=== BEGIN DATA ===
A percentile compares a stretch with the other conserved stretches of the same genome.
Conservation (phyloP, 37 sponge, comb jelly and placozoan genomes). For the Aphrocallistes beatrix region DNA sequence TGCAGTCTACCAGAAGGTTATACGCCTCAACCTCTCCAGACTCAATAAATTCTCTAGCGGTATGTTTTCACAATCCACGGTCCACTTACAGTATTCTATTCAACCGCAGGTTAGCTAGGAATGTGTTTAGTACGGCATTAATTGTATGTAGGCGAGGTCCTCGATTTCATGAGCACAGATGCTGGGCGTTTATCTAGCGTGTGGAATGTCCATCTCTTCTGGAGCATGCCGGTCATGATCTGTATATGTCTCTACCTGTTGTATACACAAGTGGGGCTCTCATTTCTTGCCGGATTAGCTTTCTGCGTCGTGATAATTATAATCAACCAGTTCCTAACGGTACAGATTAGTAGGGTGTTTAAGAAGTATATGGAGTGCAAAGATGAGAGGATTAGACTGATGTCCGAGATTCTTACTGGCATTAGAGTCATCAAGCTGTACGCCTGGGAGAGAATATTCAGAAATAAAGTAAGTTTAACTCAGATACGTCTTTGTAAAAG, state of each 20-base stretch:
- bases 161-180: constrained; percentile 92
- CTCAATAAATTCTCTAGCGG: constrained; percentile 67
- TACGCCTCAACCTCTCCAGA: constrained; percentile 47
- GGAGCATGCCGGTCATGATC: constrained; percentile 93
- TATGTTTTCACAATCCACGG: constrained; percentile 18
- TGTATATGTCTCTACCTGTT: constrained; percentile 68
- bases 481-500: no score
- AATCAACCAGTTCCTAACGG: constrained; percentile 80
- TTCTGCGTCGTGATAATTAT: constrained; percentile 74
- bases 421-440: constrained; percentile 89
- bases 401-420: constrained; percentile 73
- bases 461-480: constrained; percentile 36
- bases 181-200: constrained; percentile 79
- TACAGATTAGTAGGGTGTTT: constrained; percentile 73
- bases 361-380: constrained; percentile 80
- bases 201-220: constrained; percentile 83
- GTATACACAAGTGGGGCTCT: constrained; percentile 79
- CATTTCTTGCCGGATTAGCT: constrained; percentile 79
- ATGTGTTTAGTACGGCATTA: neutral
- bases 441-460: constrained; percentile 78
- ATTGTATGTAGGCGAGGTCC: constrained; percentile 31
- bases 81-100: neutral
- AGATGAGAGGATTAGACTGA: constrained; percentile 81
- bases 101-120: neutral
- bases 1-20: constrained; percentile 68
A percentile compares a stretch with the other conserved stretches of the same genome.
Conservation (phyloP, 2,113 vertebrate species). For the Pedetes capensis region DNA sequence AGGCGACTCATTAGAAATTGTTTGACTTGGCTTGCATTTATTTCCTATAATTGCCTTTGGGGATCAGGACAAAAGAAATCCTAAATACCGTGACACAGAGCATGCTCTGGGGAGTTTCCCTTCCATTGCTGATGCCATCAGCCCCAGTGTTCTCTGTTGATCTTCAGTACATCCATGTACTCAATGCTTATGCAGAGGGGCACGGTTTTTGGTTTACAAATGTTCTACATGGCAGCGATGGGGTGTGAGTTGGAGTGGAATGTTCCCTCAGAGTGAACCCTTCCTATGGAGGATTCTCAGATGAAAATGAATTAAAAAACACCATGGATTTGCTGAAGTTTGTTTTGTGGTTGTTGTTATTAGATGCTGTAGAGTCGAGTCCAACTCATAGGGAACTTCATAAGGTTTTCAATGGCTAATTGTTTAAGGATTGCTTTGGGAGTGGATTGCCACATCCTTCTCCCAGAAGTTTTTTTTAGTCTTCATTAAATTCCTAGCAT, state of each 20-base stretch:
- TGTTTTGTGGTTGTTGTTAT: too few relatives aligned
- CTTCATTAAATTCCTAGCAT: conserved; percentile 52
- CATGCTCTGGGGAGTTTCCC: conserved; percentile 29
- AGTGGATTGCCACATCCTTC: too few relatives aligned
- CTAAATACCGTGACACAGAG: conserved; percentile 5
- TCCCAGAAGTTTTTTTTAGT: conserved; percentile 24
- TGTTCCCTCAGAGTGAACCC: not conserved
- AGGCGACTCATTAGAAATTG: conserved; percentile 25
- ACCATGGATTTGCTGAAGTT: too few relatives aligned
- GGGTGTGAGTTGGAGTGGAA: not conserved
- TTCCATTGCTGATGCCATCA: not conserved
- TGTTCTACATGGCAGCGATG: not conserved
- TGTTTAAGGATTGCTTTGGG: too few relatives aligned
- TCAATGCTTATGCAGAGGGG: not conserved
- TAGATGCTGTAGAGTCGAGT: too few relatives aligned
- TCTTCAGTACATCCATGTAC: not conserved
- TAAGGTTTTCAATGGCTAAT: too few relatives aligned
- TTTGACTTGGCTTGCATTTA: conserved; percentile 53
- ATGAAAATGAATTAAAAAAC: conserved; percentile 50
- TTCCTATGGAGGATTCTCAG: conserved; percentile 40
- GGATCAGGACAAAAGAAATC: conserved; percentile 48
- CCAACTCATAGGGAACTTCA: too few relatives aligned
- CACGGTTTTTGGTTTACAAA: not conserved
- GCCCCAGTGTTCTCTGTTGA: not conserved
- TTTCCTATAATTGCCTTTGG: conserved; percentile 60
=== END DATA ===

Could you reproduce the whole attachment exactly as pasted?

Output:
A percentile compares a stretch with the other conserved stretches of the same genome.
Conservation (phyloP, 37 sponge, comb jelly and placozoan genomes). For the Aphrocallistes beatrix region DNA sequence TGCAGTCTACCAGAAGGTTATACGCCTCAACCTCTCCAGACTCAATAAATTCTCTAGCGGTATGTTTTCACAATCCACGGTCCACTTACAGTATTCTATTCAACCGCAGGTTAGCTAGGAATGTGTTTAGTACGGCATTAATTGTATGTAGGCGAGGTCCTCGATTTCATGAGCACAGATGCTGGGCGTTTATCTAGCGTGTGGAATGTCCATCTCTTCTGGAGCATGCCGGTCATGATCTGTATATGTCTCTACCTGTTGTATACACAAGTGGGGCTCTCATTTCTTGCCGGATTAGCTTTCTGCGTCGTGATAATTATAATCAACCAGTTCCTAACGGTACAGATTAGTAGGGTGTTTAAGAAGTATATGGAGTGCAAAGATGAGAGGATTAGACTGATGTCCGAGATTCTTACTGGCATTAGAGTCATCAAGCTGTACGCCTGGGAGAGAATATTCAGAAATAAAGTAAGTTTAACTCAGATACGTCTTTGTAAAAG, state of each 20-base stretch:
- bases 161-180: constrained; percentile 92
- CTCAATAAATTCTCTAGCGG: constrained; percentile 67
- TACGCCTCAACCTCTCCAGA: constrained; percentile 47
- GGAGCATGCCGGTCATGATC: constrained; percentile 93
- TATGTTTTCACAATCCACGG: constrained; percentile 18
- TGTATATGTCTCTACCTGTT: constrained; percentile 68
- bases 481-500: no score
- AATCAACCAGTTCCTAACGG: constrained; percentile 80
- TTCTGCGTCGTGATAATTAT: constrained; percentile 74
- bases 421-440: constrained; percentile 89
- bases 401-420: constrained; percentile 73
- bases 461-480: constrained; percentile 36
- bases 181-200: constrained; percentile 79
- TACAGATTAGTAGGGTGTTT: constrained; percentile 73
- bases 361-380: constrained; percentile 80
- bases 201-220: constrained; percentile 83
- GTATACACAAGTGGGGCTCT: constrained; percentile 79
- CATTTCTTGCCGGATTAGCT: constrained; percentile 79
- ATGTGTTTAGTACGGCATTA: neutral
- bases 441-460: constrained; percentile 78
- ATTGTATGTAGGCGAGGTCC: constrained; percentile 31
- bases 81-100: neutral
- AGATGAGAGGATTAGACTGA: constrained; percentile 81
- bases 101-120: neutral
- bases 1-20: constrained; percentile 68
A percentile compares a stretch with the other conserved stretches of the same genome.
Conservation (phyloP, 2,113 vertebrate species). For the Pedetes capensis region DNA sequence AGGCGACTCATTAGAAATTGTTTGACTTGGCTTGCATTTATTTCCTATAATTGCCTTTGGGGATCAGGACAAAAGAAATCCTAAATACCGTGACACAGAGCATGCTCTGGGGAGTTTCCCTTCCATTGCTGATGCCATCAGCCCCAGTGTTCTCTGTTGATCTTCAGTACATCCATGTACTCAATGCTTATGCAGAGGGGCACGGTTTTTGGTTTACAAATGTTCTACATGGCAGCGATGGGGTGTGAGTTGGAGTGGAATGTTCCCTCAGAGTGAACCCTTCCTATGGAGGATTCTCAGATGAAAATGAATTAAAAAACACCATGGATTTGCTGAAGTTTGTTTTGTGGTTGTTGTTATTAGATGCTGTAGAGTCGAGTCCAACTCATAGGGAACTTCATAAGGTTTTCAATGGCTAATTGTTTAAGGATTGCTTTGGGAGTGGATTGCCACATCCTTCTCCCAGAAGTTTTTTTTAGTCTTCATTAAATTCCTAGCAT, state of each 20-base stretch:
- TGTTTTGTGGTTGTTGTTAT: too few relatives aligned
- CTTCATTAAATTCCTAGCAT: conserved; percentile 52
- CATGCTCTGGGGAGTTTCCC: conserved; percentile 29
- AGTGGATTGCCACATCCTTC: too few relatives aligned
- CTAAATACCGTGACACAGAG: conserved; percentile 5
- TCCCAGAAGTTTTTTTTAGT: conserved; percentile 24
- TGTTCCCTCAGAGTGAACCC: not conserved
- AGGCGACTCATTAGAAATTG: conserved; percentile 25
- ACCATGGATTTGCTGAAGTT: too few relatives aligned
- GGGTGTGAGTTGGAGTGGAA: not conserved
- TTCCATTGCTGATGCCATCA: not conserved
- TGTTCTACATGGCAGCGATG: not conserved
- TGTTTAAGGATTGCTTTGGG: too few relatives aligned
- TCAATGCTTATGCAGAGGGG: not conserved
- TAGATGCTGTAGAGTCGAGT: too few relatives aligned
- TCTTCAGTACATCCATGTAC: not conserved
- TAAGGTTTTCAATGGCTAAT: too few relatives aligned
- TTTGACTTGGCTTGCATTTA: conserved; percentile 53
- ATGAAAATGAATTAAAAAAC: conserved; percentile 50
- TTCCTATGGAGGATTCTCAG: conserved; percentile 40
- GGATCAGGACAAAAGAAATC: conserved; percentile 48
- CCAACTCATAGGGAACTTCA: too few relatives aligned
- CACGGTTTTTGGTTTACAAA: not conserved
- GCCCCAGTGTTCTCTGTTGA: not conserved
- TTTCCTATAATTGCCTTTGG: conserved; percentile 60